The Man in the Moon is getting younger every year.  Your watch knows exactly what time is doing to you: tsk, tsk, it says, every second of every day.  Every morning, we leave more in the bed, more of ourselves, as our bodies make their own preparations for reunion with the cosmos.  Beware the aged critic with his hair of winebar sawdust.  Beware the nun and the witchy buckles of her shoes.  Beware the man at the callbox, with the suitcase: this man is you.  The planesaw whines, whining for its planesaw mummy.  And then there is the information, which is nothing, and comes at night. 
1 The Man in the Moon appears on p. 476 The Man in the Moon dates back to the time when humanity thought itself the centre of the universe; as we get older, we move towards knowing that we are temporary and unimportant; and we know we get older because policeman, doctors, professors even, look young.
2. Tempus fugit. Who has ever needed a skull as a memento mori? Who could forget?
3 This sentence appears on p. 197. We live with decay and dissolution; time’s arrow only points one way.
4 The critic is mentioned on pp. 432 and 476; he has lost his place in the world, his purpose, sidetracked by excess, and no longer matters to anyone.
5 The nun appears on pp. 213, 221 and 413. Why should anyone beware a nun? Partly because they act as a warning: they leave noone behind; but mostly I think because they know something. They already know the information, and accepted it: they are stronger than you.
6 The man at the callbox has cropped up on pp. 46 and 447-8. He is the man without home or family, desperately phoning around to find someone so that he doesn’t have to face death alone.
7 The planesaw whines on p. 172, as one of the urban sounds (although there is no such thing as a planesaw), reflecting the absence of community, the lack of fellow-feeling characteristic of modern life.
8 This sentence appears on p. 452.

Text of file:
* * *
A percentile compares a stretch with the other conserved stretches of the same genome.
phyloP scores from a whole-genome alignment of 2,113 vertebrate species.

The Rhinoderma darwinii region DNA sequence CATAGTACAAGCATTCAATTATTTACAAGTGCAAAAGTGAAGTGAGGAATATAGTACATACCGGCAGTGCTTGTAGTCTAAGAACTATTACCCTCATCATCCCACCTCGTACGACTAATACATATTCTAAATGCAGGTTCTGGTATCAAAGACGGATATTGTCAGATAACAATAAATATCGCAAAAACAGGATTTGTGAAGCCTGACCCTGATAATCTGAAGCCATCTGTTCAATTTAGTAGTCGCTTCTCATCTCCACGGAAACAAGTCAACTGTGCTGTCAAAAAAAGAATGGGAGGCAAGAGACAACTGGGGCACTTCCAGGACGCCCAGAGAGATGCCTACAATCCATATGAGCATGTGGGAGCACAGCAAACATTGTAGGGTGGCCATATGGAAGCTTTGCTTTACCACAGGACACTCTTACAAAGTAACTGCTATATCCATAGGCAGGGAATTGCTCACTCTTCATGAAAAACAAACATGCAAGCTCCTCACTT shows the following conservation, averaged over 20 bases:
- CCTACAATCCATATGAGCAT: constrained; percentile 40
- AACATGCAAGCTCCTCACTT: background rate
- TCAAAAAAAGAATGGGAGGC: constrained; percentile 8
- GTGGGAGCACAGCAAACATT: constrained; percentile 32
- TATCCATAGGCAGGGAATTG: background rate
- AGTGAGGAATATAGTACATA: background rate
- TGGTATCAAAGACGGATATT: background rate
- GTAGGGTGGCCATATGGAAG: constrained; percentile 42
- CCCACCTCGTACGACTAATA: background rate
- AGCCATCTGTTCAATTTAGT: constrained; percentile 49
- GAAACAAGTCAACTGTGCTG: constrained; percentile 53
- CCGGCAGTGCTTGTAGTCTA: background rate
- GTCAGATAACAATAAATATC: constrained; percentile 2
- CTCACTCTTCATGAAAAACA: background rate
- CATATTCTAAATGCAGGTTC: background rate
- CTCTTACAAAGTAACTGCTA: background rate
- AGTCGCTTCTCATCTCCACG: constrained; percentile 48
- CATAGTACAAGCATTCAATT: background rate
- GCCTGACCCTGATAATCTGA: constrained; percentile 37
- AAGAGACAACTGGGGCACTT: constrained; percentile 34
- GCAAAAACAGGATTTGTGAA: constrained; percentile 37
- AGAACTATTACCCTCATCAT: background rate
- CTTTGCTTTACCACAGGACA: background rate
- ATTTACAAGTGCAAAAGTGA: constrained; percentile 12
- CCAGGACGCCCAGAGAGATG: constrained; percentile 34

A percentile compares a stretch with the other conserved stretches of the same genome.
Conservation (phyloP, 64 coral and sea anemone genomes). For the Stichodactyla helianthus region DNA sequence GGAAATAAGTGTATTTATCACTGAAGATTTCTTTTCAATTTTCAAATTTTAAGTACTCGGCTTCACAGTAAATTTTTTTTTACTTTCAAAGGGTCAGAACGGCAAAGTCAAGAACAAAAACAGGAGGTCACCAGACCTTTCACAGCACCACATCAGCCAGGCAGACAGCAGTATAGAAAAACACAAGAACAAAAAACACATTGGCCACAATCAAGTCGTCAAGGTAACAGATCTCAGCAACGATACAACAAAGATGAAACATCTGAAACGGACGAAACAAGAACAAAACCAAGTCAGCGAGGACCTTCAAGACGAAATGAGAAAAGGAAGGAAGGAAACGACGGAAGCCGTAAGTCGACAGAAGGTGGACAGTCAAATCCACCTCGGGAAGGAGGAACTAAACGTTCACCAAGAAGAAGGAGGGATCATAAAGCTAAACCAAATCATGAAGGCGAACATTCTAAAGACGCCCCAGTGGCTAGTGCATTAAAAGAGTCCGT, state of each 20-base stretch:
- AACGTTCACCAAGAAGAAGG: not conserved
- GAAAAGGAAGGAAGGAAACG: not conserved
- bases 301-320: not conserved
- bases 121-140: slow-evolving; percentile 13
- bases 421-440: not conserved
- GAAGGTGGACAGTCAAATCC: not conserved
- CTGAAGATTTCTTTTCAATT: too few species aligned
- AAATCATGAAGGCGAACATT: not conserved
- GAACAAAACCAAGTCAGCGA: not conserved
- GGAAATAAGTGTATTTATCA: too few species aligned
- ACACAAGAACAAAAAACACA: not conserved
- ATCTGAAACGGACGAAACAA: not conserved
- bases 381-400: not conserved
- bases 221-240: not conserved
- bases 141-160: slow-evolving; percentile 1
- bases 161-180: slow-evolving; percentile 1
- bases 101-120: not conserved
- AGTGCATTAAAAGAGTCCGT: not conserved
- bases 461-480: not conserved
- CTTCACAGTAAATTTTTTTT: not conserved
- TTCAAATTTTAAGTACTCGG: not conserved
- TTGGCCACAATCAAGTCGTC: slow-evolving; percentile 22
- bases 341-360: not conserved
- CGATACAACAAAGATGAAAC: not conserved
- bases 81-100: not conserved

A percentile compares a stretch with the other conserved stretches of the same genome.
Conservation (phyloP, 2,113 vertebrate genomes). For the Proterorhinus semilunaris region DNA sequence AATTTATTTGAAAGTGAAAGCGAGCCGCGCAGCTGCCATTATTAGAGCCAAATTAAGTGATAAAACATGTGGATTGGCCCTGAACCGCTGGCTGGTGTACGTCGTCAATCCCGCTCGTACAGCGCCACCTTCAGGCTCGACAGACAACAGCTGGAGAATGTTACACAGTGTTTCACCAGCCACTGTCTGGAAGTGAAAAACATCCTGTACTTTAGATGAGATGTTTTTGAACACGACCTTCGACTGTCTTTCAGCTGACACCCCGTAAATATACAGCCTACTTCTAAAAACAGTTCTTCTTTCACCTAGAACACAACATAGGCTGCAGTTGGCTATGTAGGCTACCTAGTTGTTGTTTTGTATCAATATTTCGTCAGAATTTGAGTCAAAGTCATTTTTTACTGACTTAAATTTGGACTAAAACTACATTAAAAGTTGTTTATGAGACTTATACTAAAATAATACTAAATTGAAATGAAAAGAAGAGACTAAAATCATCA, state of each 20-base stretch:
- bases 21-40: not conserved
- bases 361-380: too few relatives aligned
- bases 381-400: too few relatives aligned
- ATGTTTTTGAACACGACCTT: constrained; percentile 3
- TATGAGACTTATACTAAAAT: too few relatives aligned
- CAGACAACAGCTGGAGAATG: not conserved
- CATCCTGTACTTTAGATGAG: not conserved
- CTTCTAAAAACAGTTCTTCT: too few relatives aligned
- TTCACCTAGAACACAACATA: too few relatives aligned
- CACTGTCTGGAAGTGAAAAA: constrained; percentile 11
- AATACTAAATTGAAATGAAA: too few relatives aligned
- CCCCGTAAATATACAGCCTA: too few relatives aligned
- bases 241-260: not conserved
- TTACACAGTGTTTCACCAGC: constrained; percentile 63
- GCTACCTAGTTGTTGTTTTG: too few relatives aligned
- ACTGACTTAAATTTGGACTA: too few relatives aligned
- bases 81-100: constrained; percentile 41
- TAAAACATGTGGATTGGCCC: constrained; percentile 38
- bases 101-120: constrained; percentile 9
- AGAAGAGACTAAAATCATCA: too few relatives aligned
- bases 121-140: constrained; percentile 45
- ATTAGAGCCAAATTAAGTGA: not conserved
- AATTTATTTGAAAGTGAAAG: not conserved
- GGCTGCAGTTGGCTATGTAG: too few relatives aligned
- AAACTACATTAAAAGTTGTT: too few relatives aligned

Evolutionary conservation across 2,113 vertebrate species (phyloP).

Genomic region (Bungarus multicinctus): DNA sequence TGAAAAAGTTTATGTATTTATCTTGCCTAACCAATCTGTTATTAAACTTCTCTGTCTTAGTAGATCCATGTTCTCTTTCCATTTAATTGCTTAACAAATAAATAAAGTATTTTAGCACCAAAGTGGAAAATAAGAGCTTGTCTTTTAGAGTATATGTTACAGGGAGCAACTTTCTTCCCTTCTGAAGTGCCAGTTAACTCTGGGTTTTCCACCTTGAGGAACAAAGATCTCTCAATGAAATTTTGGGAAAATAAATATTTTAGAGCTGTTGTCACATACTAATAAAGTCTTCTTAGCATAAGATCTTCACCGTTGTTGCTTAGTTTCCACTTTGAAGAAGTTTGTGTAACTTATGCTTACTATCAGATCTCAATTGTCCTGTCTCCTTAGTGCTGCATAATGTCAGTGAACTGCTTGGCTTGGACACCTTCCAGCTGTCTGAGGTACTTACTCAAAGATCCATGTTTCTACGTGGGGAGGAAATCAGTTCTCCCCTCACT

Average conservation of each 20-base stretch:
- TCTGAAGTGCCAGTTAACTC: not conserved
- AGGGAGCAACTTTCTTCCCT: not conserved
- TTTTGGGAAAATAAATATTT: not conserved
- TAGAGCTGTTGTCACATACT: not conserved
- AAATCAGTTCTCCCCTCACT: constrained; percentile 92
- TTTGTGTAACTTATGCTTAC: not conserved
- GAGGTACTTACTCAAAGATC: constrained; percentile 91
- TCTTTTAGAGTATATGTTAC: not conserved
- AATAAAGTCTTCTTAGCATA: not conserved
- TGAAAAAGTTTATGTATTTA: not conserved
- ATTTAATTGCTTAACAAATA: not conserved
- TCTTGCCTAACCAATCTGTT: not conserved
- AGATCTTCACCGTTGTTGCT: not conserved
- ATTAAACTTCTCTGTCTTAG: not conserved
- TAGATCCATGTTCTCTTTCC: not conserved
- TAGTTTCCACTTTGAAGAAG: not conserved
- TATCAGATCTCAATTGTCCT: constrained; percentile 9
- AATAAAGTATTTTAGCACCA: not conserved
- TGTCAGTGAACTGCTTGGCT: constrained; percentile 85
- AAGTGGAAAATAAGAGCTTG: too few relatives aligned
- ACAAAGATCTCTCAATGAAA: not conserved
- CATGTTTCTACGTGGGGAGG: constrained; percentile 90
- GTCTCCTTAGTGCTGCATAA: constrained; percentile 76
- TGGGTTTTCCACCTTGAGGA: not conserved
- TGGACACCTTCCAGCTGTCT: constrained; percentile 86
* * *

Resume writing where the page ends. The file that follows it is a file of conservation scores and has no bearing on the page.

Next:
It is clear from this analysis that the paragraph is carefully written, and, since it runs through the book, it follows that the novel as a whole is, too. Its style is a little flashy, but that is compensated by sentences, whole pages, of such beauty and clarity that the reader pauses in astonishment. This does some violence to credible characterisation, unfortunately: it is hard to believe that someone who thinks and speaks as eloquently as Richard does should write novels whose highest praise was that ‘nobody was sure they weren’t shit’, and it is notable that dim bland Gwyn and mad Scozzer share a common interior language with Richard, and MA.
So what is the information? The more astute of the reviewers says that it is death, but they are wrong. If the novel were about death, it would treat it more seriously: Anstice and Richard’s doctor are despatched quickly, simply, as jokes. Demi’s father, whose gradual decline in a rotting mansion is described, parodying Catholic Lord Marchmain in Brideshead Revisited, is also killed in a sentence. It is not death as such; the information is the knowledge of one’s own mortality. The world is telling you to start saying goodbye, to prepare in the face of inevitable, increasing humiliation.
Without blunting the force of this message, MA does suggest what can help in this task: love, children, and humour; throughout the book, these are quietly advanced as moral markers, good in themselves, and signifiers of goodness. Gwyn’s novels are shown to be bad partly by being humourless; Gwyn’s refusal to have children defines him as bad; Gwyn’s turning away from love is his badness. Because of this, MA is able to end his novel with Richard in what by any objective standard is a worse place than where he started, but being credibly happier all the same.